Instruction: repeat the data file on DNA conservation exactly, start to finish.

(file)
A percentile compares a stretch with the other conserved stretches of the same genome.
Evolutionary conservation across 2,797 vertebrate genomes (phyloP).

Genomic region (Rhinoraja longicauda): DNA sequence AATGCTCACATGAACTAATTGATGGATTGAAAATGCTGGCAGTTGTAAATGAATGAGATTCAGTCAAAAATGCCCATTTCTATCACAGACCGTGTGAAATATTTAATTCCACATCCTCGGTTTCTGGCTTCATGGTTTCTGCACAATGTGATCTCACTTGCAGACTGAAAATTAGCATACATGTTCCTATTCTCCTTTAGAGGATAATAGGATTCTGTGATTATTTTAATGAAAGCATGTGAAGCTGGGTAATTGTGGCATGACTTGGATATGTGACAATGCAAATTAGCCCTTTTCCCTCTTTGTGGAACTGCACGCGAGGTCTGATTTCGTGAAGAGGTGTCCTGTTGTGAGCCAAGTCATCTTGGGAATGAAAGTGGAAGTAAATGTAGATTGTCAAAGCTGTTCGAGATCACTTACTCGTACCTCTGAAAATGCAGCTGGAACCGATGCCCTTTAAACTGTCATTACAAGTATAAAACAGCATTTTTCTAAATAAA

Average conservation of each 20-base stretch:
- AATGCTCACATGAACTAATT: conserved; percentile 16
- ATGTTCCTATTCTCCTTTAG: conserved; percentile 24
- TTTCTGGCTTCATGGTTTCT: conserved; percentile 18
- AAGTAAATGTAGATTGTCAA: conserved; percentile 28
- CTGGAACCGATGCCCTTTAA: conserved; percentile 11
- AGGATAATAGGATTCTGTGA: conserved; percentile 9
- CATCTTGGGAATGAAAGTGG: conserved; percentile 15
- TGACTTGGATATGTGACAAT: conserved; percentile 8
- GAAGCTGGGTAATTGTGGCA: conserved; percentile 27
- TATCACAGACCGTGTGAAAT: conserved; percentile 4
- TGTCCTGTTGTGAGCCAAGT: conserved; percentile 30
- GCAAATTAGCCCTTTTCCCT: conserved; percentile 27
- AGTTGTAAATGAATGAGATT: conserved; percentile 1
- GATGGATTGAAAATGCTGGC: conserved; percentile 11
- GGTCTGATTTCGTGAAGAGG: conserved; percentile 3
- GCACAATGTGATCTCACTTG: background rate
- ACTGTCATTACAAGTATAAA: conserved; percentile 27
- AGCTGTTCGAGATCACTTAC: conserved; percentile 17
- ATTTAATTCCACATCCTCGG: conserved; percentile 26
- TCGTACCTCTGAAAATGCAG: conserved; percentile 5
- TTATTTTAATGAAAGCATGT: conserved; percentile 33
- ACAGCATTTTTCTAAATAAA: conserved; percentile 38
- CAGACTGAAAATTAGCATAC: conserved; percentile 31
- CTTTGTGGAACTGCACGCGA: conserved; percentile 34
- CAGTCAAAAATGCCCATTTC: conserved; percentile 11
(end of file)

A percentile compares a stretch with the other conserved stretches of the same genome.
Evolutionary conservation across 2,797 vertebrate genomes (phyloP).

Genomic region (Rhinoraja longicauda): DNA sequence AATGCTCACATGAACTAATTGATGGATTGAAAATGCTGGCAGTTGTAAATGAATGAGATTCAGTCAAAAATGCCCATTTCTATCACAGACCGTGTGAAATATTTAATTCCACATCCTCGGTTTCTGGCTTCATGGTTTCTGCACAATGTGATCTCACTTGCAGACTGAAAATTAGCATACATGTTCCTATTCTCCTTTAGAGGATAATAGGATTCTGTGATTATTTTAATGAAAGCATGTGAAGCTGGGTAATTGTGGCATGACTTGGATATGTGACAATGCAAATTAGCCCTTTTCCCTCTTTGTGGAACTGCACGCGAGGTCTGATTTCGTGAAGAGGTGTCCTGTTGTGAGCCAAGTCATCTTGGGAATGAAAGTGGAAGTAAATGTAGATTGTCAAAGCTGTTCGAGATCACTTACTCGTACCTCTGAAAATGCAGCTGGAACCGATGCCCTTTAAACTGTCATTACAAGTATAAAACAGCATTTTTCTAAATAAA

Average conservation of each 20-base stretch:
- AATGCTCACATGAACTAATT: conserved; percentile 16
- ATGTTCCTATTCTCCTTTAG: conserved; percentile 24
- TTTCTGGCTTCATGGTTTCT: conserved; percentile 18
- AAGTAAATGTAGATTGTCAA: conserved; percentile 28
- CTGGAACCGATGCCCTTTAA: conserved; percentile 11
- AGGATAATAGGATTCTGTGA: conserved; percentile 9
- CATCTTGGGAATGAAAGTGG: conserved; percentile 15
- TGACTTGGATATGTGACAAT: conserved; percentile 8
- GAAGCTGGGTAATTGTGGCA: conserved; percentile 27
- TATCACAGACCGTGTGAAAT: conserved; percentile 4
- TGTCCTGTTGTGAGCCAAGT: conserved; percentile 30
- GCAAATTAGCCCTTTTCCCT: conserved; percentile 27
- AGTTGTAAATGAATGAGATT: conserved; percentile 1
- GATGGATTGAAAATGCTGGC: conserved; percentile 11
- GGTCTGATTTCGTGAAGAGG: conserved; percentile 3
- GCACAATGTGATCTCACTTG: background rate
- ACTGTCATTACAAGTATAAA: conserved; percentile 27
- AGCTGTTCGAGATCACTTAC: conserved; percentile 17
- ATTTAATTCCACATCCTCGG: conserved; percentile 26
- TCGTACCTCTGAAAATGCAG: conserved; percentile 5
- TTATTTTAATGAAAGCATGT: conserved; percentile 33
- ACAGCATTTTTCTAAATAAA: conserved; percentile 38
- CAGACTGAAAATTAGCATAC: conserved; percentile 31
- CTTTGTGGAACTGCACGCGA: conserved; percentile 34
- CAGTCAAAAATGCCCATTTC: conserved; percentile 11